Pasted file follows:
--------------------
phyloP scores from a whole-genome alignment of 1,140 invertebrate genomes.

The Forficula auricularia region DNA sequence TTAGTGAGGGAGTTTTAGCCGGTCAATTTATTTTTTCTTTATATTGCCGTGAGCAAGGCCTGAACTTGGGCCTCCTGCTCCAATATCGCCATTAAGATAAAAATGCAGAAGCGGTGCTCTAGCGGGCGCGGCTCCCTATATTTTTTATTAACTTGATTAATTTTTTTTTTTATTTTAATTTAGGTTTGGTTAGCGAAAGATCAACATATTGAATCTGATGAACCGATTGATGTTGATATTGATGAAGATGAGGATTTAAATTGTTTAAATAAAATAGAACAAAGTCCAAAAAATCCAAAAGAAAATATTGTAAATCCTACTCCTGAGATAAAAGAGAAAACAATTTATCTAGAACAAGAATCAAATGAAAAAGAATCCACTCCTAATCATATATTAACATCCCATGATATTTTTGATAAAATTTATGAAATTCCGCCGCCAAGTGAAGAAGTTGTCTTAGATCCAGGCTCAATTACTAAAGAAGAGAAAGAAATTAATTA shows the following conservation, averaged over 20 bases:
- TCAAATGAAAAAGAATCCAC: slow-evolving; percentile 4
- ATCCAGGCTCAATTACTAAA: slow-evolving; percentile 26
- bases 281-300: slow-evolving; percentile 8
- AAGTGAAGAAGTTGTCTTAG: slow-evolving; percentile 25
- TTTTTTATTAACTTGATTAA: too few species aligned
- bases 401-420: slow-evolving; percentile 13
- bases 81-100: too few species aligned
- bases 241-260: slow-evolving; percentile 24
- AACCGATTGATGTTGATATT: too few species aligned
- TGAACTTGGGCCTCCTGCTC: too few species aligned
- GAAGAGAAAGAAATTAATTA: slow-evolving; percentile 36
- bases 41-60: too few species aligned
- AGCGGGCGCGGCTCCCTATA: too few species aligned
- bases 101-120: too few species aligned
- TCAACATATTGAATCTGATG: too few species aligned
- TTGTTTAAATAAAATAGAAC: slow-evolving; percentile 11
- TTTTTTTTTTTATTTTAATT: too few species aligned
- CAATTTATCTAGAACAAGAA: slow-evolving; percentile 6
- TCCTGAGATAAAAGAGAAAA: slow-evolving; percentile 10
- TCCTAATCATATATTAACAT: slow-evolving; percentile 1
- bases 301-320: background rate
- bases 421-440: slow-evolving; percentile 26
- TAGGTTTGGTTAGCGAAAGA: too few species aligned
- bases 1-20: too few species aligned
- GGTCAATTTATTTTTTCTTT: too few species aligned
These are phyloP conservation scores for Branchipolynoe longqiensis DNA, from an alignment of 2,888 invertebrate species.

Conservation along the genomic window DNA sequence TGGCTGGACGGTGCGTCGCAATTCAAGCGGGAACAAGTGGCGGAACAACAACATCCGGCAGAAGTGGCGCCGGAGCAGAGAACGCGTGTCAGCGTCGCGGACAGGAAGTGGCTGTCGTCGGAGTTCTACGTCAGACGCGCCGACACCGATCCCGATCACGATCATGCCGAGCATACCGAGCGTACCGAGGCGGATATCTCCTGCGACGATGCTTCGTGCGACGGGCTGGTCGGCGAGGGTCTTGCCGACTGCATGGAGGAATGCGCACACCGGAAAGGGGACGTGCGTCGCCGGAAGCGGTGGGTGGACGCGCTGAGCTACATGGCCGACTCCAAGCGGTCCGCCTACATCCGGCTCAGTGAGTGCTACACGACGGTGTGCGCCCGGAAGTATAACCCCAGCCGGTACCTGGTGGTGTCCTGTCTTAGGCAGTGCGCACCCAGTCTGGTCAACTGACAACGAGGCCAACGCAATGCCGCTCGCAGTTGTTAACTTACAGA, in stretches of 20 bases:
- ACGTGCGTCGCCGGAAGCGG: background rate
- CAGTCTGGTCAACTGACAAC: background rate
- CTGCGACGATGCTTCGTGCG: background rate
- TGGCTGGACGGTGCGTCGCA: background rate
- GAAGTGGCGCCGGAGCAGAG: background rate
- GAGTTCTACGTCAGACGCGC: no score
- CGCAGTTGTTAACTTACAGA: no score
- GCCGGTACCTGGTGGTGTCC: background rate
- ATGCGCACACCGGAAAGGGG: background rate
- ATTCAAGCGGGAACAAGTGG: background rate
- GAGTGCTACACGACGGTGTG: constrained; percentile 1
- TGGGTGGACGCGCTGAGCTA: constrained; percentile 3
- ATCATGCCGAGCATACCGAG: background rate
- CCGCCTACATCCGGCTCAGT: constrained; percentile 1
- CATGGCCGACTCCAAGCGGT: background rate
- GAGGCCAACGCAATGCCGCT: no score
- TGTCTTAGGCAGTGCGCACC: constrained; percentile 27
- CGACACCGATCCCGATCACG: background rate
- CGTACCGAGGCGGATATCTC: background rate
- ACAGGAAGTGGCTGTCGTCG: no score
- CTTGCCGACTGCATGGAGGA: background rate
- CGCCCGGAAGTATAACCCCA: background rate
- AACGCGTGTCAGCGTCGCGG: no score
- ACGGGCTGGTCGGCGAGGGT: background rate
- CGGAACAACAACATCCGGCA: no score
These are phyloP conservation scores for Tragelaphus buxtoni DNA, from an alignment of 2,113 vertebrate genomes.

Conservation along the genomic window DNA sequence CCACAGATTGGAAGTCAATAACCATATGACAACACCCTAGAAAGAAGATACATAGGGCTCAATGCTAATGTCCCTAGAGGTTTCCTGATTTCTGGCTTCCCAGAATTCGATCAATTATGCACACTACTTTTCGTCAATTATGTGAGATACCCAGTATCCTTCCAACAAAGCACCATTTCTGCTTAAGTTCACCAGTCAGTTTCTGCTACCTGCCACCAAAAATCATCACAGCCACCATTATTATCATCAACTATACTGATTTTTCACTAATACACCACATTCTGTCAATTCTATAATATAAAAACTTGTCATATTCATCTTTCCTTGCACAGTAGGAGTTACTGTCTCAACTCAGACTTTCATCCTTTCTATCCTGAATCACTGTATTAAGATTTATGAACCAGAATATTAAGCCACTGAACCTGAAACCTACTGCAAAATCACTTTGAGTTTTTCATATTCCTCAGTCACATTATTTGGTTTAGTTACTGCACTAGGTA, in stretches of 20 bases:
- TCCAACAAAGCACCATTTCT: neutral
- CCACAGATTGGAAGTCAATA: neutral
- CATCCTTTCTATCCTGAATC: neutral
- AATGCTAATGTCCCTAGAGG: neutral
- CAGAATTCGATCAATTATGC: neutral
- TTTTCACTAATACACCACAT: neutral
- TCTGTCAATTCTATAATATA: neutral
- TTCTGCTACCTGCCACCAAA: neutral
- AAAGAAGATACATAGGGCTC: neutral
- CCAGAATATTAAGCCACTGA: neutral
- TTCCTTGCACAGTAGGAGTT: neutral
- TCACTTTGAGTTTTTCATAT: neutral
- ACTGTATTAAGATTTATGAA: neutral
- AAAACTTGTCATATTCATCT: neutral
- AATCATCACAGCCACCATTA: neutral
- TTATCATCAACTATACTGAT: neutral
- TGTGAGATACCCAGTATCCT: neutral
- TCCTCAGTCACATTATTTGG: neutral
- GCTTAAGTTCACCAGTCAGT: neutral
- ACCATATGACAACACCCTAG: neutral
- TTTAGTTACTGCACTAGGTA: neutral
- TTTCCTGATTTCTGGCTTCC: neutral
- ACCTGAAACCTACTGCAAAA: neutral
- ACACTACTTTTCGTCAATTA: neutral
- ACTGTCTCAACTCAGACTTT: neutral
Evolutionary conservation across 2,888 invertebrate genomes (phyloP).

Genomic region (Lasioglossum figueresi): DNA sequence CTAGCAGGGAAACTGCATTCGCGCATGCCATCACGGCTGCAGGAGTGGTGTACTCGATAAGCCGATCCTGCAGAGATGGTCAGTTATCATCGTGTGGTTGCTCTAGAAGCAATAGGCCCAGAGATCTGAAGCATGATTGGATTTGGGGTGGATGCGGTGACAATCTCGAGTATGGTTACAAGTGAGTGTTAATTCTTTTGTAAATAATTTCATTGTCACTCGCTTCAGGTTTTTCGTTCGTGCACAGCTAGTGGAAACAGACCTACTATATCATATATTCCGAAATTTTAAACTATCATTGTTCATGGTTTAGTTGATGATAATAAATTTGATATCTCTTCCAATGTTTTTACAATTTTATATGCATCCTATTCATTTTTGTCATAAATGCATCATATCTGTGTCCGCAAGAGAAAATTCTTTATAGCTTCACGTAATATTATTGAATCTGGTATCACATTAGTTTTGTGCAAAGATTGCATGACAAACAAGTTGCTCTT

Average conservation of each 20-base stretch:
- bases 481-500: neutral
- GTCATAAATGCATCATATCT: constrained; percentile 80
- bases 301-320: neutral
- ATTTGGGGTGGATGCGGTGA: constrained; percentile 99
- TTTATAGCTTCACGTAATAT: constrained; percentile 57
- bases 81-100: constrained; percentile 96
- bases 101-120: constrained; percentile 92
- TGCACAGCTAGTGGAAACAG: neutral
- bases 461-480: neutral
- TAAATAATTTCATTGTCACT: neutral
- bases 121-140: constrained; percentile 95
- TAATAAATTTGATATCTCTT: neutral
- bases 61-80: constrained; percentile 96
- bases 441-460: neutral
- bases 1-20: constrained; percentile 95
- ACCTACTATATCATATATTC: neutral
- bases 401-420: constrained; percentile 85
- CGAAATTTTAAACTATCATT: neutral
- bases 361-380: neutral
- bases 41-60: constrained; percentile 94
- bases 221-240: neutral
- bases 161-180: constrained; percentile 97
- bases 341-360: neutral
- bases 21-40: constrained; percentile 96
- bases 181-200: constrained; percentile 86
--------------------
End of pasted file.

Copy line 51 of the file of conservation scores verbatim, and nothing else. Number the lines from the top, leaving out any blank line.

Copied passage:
- CGCCCGGAAGTATAACCCCA: background rate